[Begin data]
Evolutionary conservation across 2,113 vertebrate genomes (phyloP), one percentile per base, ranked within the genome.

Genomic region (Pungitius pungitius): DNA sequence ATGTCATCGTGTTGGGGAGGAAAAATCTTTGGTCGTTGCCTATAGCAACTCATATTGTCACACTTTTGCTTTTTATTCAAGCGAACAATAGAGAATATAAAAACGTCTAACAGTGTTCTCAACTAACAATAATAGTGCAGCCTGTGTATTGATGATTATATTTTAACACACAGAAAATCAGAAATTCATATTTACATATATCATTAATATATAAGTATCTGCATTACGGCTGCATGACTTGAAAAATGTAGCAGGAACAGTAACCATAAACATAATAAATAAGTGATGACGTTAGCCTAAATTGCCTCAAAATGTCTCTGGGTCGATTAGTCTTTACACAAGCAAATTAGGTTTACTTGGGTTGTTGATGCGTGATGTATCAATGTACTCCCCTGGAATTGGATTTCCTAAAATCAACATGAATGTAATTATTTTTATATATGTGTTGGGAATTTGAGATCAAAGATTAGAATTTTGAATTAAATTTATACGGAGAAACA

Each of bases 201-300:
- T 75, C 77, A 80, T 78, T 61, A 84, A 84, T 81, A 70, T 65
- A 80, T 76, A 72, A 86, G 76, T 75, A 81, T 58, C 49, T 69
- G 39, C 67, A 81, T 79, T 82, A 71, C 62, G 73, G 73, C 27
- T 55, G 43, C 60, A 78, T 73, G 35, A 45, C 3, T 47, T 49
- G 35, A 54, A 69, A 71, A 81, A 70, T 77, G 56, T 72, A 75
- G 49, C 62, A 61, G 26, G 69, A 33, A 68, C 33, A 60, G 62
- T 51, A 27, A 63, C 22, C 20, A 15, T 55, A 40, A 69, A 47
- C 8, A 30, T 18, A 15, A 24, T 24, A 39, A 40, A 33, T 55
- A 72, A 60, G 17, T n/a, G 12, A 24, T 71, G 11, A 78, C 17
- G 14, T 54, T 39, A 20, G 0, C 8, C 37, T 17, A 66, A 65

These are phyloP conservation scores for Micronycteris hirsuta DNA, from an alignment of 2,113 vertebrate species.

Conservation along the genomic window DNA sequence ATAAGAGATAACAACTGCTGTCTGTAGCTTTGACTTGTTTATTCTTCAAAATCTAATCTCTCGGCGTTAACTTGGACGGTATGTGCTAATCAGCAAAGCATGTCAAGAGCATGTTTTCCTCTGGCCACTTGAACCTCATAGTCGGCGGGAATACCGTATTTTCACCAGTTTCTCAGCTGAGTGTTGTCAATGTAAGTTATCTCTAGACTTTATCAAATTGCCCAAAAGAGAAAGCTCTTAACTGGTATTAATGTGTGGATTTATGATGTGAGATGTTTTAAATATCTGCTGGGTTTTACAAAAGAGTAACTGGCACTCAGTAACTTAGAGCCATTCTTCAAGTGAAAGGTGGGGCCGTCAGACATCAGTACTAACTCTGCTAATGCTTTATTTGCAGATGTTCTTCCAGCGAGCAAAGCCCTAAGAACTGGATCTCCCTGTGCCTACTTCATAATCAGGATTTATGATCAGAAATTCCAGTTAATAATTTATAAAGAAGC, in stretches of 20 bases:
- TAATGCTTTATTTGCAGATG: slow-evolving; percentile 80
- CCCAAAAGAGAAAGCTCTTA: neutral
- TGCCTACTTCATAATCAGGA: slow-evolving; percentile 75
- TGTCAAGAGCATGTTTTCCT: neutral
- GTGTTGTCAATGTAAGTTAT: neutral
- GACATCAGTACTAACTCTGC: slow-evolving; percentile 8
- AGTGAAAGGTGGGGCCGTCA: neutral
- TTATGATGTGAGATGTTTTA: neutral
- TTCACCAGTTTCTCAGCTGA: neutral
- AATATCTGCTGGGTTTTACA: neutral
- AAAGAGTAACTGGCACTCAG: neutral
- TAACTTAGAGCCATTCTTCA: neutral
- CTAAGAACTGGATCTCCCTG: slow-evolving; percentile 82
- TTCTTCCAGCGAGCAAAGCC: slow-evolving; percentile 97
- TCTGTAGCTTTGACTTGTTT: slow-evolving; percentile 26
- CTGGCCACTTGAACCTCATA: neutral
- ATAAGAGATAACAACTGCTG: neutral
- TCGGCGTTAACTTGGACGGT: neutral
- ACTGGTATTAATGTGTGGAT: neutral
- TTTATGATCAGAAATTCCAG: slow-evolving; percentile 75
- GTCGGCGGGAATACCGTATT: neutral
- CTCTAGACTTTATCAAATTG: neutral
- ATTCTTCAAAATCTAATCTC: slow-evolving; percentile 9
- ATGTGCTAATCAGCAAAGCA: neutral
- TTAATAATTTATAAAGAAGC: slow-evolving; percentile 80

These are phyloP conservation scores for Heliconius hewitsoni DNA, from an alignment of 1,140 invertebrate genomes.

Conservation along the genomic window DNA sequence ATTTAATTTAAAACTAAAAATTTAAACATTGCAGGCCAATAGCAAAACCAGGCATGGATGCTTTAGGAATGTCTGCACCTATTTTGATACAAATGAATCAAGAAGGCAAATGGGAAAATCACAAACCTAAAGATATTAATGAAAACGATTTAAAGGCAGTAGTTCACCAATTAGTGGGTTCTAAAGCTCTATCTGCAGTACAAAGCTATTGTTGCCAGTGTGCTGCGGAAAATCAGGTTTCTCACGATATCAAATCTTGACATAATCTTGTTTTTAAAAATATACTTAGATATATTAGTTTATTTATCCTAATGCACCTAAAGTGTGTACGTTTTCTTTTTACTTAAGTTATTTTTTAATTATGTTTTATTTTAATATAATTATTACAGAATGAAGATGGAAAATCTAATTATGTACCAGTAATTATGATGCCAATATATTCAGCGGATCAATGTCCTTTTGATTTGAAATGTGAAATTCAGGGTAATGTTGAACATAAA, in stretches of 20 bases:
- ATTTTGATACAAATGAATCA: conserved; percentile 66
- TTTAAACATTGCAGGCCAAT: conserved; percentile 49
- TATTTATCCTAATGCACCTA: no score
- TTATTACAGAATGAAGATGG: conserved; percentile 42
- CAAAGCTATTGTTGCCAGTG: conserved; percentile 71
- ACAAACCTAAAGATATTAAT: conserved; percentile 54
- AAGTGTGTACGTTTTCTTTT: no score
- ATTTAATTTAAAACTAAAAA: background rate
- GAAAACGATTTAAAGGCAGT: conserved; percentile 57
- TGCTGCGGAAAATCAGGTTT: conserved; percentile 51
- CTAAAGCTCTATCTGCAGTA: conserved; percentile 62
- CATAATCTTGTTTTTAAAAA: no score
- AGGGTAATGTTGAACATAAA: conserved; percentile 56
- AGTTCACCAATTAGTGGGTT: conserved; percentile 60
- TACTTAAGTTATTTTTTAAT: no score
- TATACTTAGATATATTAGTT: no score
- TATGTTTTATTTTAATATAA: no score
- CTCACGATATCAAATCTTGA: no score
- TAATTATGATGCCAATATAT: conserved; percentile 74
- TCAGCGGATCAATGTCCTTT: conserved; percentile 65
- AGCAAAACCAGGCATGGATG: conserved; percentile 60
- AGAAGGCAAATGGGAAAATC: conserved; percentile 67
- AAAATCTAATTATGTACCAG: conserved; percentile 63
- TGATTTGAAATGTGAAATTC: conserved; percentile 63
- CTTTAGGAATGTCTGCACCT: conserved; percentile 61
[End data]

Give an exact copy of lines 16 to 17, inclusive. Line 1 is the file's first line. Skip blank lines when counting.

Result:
- TAATGCTTTATTTGCAGATG: slow-evolving; percentile 80
- CCCAAAAGAGAAAGCTCTTA: neutral